Wilkshire's rise alerts Jets to another homegrown hope

Wollongong Wolves coach Luke Wilkshire Source: Getty Images

Former Socceroos golden generation defender Luke Wilkshire has jumped into consideration for the vacant Newcastle Jets job, with the club declaring their next coach will be homegrown.

Wilkshire has piled up the plaudits in his first two seasons as a mentor, leading former NSL giants Wollongong Wolves to the NSW Premier League crown in year one, and only missing out on goal difference to Rockdale City in his follow-up campaign.

And all that despite operating on one of the competition’s tightest budgets.

Clubs across the A-League have opted for Australian-honed head coaches in recent months with Carl Veart (Adelaide United), Richard Garcia (Perth Glory), Patrick Kisnorbo (Melbourne City), Warren Moon (Brisbane Roar) and Grant Brebner (Melbourne Victory) all handed the baton.

The departure of Carl Robinson to the Western Sydney Wanderers prompted Jets CEO Lawrie McKinna to declare his successor will be locally sourced, though the club’s current ownership issues could delay any appointment.

Wilkshire, 39, doesn’t hide his A-League ambitions, telling The World Game: “I’m enjoying what I’m doing and where it takes me, we’ll see.

“I’m happy where I am and I wouldn’t go throwing my hat around but if someone came and knocked on my door then of course you’d have a conversation.

“It’s any coach’s ambition at my level to test yourself in the A-League, and it would be a great ambition to achieve that with Wollongong (the club he first joined as a junior).

“Football is a crazy game though and you never know what’s around the corner.”

Wilkshire spent the final year of an enduring playing career at Sydney FC before heading back to where it all started in Illawarra, bringing with him the accumulated knowledge of 17 seasons in Europe at the likes of Middlesbrough, Bristol City, FC Twente, Dynamo Moscow and Feyenoord.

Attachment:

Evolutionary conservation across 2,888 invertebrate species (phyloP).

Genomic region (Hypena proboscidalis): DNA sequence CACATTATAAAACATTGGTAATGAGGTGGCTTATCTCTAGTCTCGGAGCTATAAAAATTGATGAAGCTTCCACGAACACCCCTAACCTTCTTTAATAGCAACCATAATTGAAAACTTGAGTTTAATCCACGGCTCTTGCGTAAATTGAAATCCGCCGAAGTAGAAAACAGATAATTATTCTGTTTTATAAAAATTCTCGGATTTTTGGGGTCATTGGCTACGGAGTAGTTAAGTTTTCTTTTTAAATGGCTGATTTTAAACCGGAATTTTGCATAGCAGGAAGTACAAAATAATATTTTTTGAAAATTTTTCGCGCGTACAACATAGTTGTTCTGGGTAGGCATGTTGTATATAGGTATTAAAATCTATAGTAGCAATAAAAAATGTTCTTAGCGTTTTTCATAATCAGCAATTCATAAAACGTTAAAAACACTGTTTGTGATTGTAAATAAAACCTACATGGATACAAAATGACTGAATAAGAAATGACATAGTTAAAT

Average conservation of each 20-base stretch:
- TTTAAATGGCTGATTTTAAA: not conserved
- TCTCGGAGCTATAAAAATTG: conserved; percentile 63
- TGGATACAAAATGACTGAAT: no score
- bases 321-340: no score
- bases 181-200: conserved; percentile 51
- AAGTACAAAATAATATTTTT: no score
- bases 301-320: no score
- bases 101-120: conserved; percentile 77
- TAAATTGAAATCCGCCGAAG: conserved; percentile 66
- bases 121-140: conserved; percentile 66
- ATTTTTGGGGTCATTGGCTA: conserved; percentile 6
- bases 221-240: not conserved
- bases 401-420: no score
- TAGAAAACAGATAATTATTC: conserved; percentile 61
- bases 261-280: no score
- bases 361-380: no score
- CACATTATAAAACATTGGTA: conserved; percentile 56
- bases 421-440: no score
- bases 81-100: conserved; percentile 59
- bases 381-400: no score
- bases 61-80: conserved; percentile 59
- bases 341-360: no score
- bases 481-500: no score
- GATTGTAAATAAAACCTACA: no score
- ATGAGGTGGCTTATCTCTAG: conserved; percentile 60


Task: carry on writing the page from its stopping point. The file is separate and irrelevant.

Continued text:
He acquired 80 caps along the way and played in the 2006 and 2010 FIFA World Cups after being ushered into international football by the great Guus Hiddink.

Asked about the spate of rookie coaches landing leading roles across the A-League, he replied: “These are people who have know-how in terms of the game and they understand what works in football, and that’s important.

“They know what’s required to bring younger players through. 

“We’ve always had coaching talent in this country but just like with players it’s just a matter of how you treat them and nurture them.

“Then they can reach whatever heights they’re able to.”

Wilkshire was denied an A-League chance when the FFA knocked back Wollongong’s bid for a licence in the last round of A-League expansion.

But his transition from player to up-and-coming coach has not gone unnoticed.

“We’ve been rebuilding and restructuring things here and have had a couple of successful seasons - I’m looking to keep on developing and growing,” he added.

“I’ve been fortunate to have had the backing to do things my way and create a good environment.

“It’s about getting the right people around you and the right mentality, and it shows what you can do with a young squad.”

Wilkshire hasn’t given up on the ‘Gong landing an expansion spot at some point, adding: “I think the region deserves it and we still hope for it going forward.

“There are certain boxes that need to be ticked and we didn’t quite reach the criteria last time round.

“The desire is still there, 100 per cent, and I’m sure everybody in Australian football would like to see Wollongong back in the top division.”